The next morning, Nancy, our receptionist, took my photo as I came through the door. All sorts of people complimented me on my top all day long. Some of them were Project Runway fans, many had never seen Project Runway or knew of its relevance but simply loved the top. People actually came to my office to see it. My boss said, "I heard about the top. I want to see it."

The next evening, a Saturday night, I had dinner in Soho with my husband and a few friends. We were leaving the restaurant and walking down West Broadway when I noticed a man and a woman approaching us in the distance. The woman was wearing a bright pink sort of peasant skirt that had a very peculiar but fantastic empire waist. She was wearing a white top, and maybe it was all actually a dress. All I knew was I'd never seen anything like it. I didn't stare, as I was engrossed in conversation with my companions. But I noticed her. As we were passing, she stopped me and exclaimed, "Is that a Kara Janx top?!" It took me a second to realize she was talking to me and another second to realize what she'd said. "Yes! Yes, this is a Kara Janx top!" Then she asked me where I got it. I told her Kara had had a party a couple of nights ago at Girlshop and that this top was exclusive for Girlshop and only available that night. The woman then told me that Kara Janx was her sister-in-law. She said, "She didn't even tell me she was having this party!" We were both excited about the coincidence. I told her that Kara had personally sold me on this top, otherwise I might have thought it completely too sweltering to even try it on.

The woman in the pink skirt said it looked great. I thanked her. We moved on through the night, going our separate ways.

Friday, July 07, 2006

Closure on Police Brutality

When I went down this path of reporting a police beating (see "Google Tool" entries), my co-worker who works on police brutality issues tried to prepare me for disappointment. I wasn't prepared.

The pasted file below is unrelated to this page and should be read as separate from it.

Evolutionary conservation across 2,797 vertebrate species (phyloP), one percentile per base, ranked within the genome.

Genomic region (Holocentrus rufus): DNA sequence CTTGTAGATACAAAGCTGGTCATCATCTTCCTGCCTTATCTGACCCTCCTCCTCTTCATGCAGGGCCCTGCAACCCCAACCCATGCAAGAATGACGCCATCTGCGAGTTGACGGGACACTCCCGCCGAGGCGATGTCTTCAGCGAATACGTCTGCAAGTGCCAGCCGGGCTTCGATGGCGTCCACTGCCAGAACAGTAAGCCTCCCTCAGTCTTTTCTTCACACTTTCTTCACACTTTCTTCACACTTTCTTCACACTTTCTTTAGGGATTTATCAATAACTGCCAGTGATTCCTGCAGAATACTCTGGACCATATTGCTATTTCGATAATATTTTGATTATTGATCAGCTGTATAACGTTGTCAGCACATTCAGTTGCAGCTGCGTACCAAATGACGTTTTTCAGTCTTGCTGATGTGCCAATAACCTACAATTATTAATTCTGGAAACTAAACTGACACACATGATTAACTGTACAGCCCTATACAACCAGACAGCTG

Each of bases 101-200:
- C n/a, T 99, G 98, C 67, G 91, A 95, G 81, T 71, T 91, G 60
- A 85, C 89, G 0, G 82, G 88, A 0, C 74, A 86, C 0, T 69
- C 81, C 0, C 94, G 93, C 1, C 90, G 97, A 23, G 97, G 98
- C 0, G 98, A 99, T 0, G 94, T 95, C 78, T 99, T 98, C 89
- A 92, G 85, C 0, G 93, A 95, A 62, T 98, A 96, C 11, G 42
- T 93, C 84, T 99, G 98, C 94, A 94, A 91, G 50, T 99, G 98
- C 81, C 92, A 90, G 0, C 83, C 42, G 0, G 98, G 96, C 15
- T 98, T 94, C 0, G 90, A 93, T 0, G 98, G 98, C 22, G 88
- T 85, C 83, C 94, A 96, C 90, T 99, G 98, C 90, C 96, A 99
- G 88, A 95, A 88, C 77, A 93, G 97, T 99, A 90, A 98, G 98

It was nearly a year ago that I witnessed an unprovoked police beating of a man who was not resisting arrest or even defending himself against the beating. I was standing an arms length from the action. After filing a formal complaint with the civilian review board, I met with the D.A.'s office and later positively identified the officer in a photo lineup (or at least I believe I did). A few weeks ago, the civilian review board kindly informed me that my complaint was unsubstantiated.
Port Authority letter I know at least two others I regard as extremely credible who have reported police brutality in New York City only to reach the same deadend months later. One of them is also a lawyer.

With our current state of affairs -- what some might call a police state -- I recommend that when engaged by unruly police officers to do what one would do when meeting up with a grizzly bear. I've heard that if you can see a grizzly bear, it is too close for you to out run. You're supposed to roll in a ball and protect your vital organs. That's more or less what I saw the beating victim do, and he survived it, at least physically.

I have no idea what happened to him. The assistant D.A. refused to give me any information on his case, and she has not returned my calls since we met. My guess would be that the charges against him were dropped. My coming forward put the trumped up charges against the beating victim in doubt, with the D.A. knowing that I would likely be called as a witness for the defense to dispute the testimony of the police officers.

The defense attorneys know how to reach me. I'll report back if I hear from them.